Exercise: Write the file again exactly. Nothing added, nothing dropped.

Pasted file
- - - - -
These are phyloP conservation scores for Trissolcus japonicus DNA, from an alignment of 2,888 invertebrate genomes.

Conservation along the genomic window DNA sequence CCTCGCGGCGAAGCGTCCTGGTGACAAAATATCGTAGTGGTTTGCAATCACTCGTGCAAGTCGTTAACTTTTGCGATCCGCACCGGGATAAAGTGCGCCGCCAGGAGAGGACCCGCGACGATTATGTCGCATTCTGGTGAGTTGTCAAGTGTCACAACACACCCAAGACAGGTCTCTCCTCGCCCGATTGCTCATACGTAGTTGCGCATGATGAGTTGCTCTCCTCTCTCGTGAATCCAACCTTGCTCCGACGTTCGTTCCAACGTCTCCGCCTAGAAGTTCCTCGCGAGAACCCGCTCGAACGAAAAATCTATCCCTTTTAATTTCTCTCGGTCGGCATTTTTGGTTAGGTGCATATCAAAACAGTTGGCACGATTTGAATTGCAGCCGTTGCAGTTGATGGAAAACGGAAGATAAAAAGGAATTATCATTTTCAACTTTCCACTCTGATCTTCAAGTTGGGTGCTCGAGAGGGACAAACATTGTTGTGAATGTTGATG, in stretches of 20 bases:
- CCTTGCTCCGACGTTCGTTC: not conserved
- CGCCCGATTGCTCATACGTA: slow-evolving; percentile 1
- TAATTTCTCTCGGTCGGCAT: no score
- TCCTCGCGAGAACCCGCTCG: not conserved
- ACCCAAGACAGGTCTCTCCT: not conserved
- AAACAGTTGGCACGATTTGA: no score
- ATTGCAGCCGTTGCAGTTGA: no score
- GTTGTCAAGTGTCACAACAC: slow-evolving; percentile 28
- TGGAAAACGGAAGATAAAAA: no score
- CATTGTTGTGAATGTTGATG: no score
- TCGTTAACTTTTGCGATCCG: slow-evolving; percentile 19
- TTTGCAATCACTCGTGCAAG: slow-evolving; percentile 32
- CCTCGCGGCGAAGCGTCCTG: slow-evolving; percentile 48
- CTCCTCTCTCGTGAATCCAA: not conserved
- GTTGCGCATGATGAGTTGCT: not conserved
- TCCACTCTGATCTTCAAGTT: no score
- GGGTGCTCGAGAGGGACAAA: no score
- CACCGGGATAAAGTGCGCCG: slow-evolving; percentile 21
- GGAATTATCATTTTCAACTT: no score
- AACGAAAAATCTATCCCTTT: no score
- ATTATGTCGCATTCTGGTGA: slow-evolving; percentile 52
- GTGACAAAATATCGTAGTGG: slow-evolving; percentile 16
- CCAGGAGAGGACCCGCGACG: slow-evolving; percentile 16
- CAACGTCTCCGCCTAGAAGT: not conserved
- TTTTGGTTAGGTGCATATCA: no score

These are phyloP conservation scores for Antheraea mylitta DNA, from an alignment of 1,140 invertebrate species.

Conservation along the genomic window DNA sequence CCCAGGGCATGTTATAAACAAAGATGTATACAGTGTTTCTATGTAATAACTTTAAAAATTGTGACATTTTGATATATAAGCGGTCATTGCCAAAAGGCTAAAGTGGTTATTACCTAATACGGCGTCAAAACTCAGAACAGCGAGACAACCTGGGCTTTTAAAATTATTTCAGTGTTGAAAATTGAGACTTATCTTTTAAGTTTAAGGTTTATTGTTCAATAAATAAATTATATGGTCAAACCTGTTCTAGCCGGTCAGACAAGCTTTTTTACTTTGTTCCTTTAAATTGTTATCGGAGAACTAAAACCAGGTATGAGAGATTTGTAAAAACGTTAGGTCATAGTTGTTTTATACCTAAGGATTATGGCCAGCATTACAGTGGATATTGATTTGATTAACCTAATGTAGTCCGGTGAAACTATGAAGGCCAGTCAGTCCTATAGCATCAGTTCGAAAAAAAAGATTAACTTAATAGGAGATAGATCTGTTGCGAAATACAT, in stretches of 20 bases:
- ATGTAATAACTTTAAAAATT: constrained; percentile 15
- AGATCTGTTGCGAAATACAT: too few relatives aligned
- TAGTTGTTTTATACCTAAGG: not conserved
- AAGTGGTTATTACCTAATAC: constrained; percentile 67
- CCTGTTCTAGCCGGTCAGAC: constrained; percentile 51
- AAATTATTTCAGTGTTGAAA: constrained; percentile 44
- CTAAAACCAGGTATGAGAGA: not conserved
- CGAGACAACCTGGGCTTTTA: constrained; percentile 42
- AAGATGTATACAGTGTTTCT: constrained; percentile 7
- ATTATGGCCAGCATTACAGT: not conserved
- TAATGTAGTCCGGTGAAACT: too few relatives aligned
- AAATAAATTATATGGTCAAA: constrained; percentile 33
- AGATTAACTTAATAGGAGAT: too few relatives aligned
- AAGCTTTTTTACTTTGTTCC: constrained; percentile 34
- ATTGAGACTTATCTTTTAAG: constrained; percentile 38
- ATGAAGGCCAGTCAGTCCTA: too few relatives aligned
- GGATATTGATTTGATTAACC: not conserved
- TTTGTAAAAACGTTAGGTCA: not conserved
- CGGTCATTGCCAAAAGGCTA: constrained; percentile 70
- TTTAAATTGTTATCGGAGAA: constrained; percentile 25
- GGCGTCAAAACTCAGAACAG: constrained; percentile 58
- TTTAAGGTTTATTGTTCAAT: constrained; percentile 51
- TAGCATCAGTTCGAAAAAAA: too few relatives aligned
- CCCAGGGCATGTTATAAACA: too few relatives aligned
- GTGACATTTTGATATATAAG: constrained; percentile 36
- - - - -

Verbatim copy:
These are phyloP conservation scores for Trissolcus japonicus DNA, from an alignment of 2,888 invertebrate genomes.

Conservation along the genomic window DNA sequence CCTCGCGGCGAAGCGTCCTGGTGACAAAATATCGTAGTGGTTTGCAATCACTCGTGCAAGTCGTTAACTTTTGCGATCCGCACCGGGATAAAGTGCGCCGCCAGGAGAGGACCCGCGACGATTATGTCGCATTCTGGTGAGTTGTCAAGTGTCACAACACACCCAAGACAGGTCTCTCCTCGCCCGATTGCTCATACGTAGTTGCGCATGATGAGTTGCTCTCCTCTCTCGTGAATCCAACCTTGCTCCGACGTTCGTTCCAACGTCTCCGCCTAGAAGTTCCTCGCGAGAACCCGCTCGAACGAAAAATCTATCCCTTTTAATTTCTCTCGGTCGGCATTTTTGGTTAGGTGCATATCAAAACAGTTGGCACGATTTGAATTGCAGCCGTTGCAGTTGATGGAAAACGGAAGATAAAAAGGAATTATCATTTTCAACTTTCCACTCTGATCTTCAAGTTGGGTGCTCGAGAGGGACAAACATTGTTGTGAATGTTGATG, in stretches of 20 bases:
- CCTTGCTCCGACGTTCGTTC: not conserved
- CGCCCGATTGCTCATACGTA: slow-evolving; percentile 1
- TAATTTCTCTCGGTCGGCAT: no score
- TCCTCGCGAGAACCCGCTCG: not conserved
- ACCCAAGACAGGTCTCTCCT: not conserved
- AAACAGTTGGCACGATTTGA: no score
- ATTGCAGCCGTTGCAGTTGA: no score
- GTTGTCAAGTGTCACAACAC: slow-evolving; percentile 28
- TGGAAAACGGAAGATAAAAA: no score
- CATTGTTGTGAATGTTGATG: no score
- TCGTTAACTTTTGCGATCCG: slow-evolving; percentile 19
- TTTGCAATCACTCGTGCAAG: slow-evolving; percentile 32
- CCTCGCGGCGAAGCGTCCTG: slow-evolving; percentile 48
- CTCCTCTCTCGTGAATCCAA: not conserved
- GTTGCGCATGATGAGTTGCT: not conserved
- TCCACTCTGATCTTCAAGTT: no score
- GGGTGCTCGAGAGGGACAAA: no score
- CACCGGGATAAAGTGCGCCG: slow-evolving; percentile 21
- GGAATTATCATTTTCAACTT: no score
- AACGAAAAATCTATCCCTTT: no score
- ATTATGTCGCATTCTGGTGA: slow-evolving; percentile 52
- GTGACAAAATATCGTAGTGG: slow-evolving; percentile 16
- CCAGGAGAGGACCCGCGACG: slow-evolving; percentile 16
- CAACGTCTCCGCCTAGAAGT: not conserved
- TTTTGGTTAGGTGCATATCA: no score

These are phyloP conservation scores for Antheraea mylitta DNA, from an alignment of 1,140 invertebrate species.

Conservation along the genomic window DNA sequence CCCAGGGCATGTTATAAACAAAGATGTATACAGTGTTTCTATGTAATAACTTTAAAAATTGTGACATTTTGATATATAAGCGGTCATTGCCAAAAGGCTAAAGTGGTTATTACCTAATACGGCGTCAAAACTCAGAACAGCGAGACAACCTGGGCTTTTAAAATTATTTCAGTGTTGAAAATTGAGACTTATCTTTTAAGTTTAAGGTTTATTGTTCAATAAATAAATTATATGGTCAAACCTGTTCTAGCCGGTCAGACAAGCTTTTTTACTTTGTTCCTTTAAATTGTTATCGGAGAACTAAAACCAGGTATGAGAGATTTGTAAAAACGTTAGGTCATAGTTGTTTTATACCTAAGGATTATGGCCAGCATTACAGTGGATATTGATTTGATTAACCTAATGTAGTCCGGTGAAACTATGAAGGCCAGTCAGTCCTATAGCATCAGTTCGAAAAAAAAGATTAACTTAATAGGAGATAGATCTGTTGCGAAATACAT, in stretches of 20 bases:
- ATGTAATAACTTTAAAAATT: constrained; percentile 15
- AGATCTGTTGCGAAATACAT: too few relatives aligned
- TAGTTGTTTTATACCTAAGG: not conserved
- AAGTGGTTATTACCTAATAC: constrained; percentile 67
- CCTGTTCTAGCCGGTCAGAC: constrained; percentile 51
- AAATTATTTCAGTGTTGAAA: constrained; percentile 44
- CTAAAACCAGGTATGAGAGA: not conserved
- CGAGACAACCTGGGCTTTTA: constrained; percentile 42
- AAGATGTATACAGTGTTTCT: constrained; percentile 7
- ATTATGGCCAGCATTACAGT: not conserved
- TAATGTAGTCCGGTGAAACT: too few relatives aligned
- AAATAAATTATATGGTCAAA: constrained; percentile 33
- AGATTAACTTAATAGGAGAT: too few relatives aligned
- AAGCTTTTTTACTTTGTTCC: constrained; percentile 34
- ATTGAGACTTATCTTTTAAG: constrained; percentile 38
- ATGAAGGCCAGTCAGTCCTA: too few relatives aligned
- GGATATTGATTTGATTAACC: not conserved
- TTTGTAAAAACGTTAGGTCA: not conserved
- CGGTCATTGCCAAAAGGCTA: constrained; percentile 70
- TTTAAATTGTTATCGGAGAA: constrained; percentile 25
- GGCGTCAAAACTCAGAACAG: constrained; percentile 58
- TTTAAGGTTTATTGTTCAAT: constrained; percentile 51
- TAGCATCAGTTCGAAAAAAA: too few relatives aligned
- CCCAGGGCATGTTATAAACA: too few relatives aligned
- GTGACATTTTGATATATAAG: constrained; percentile 36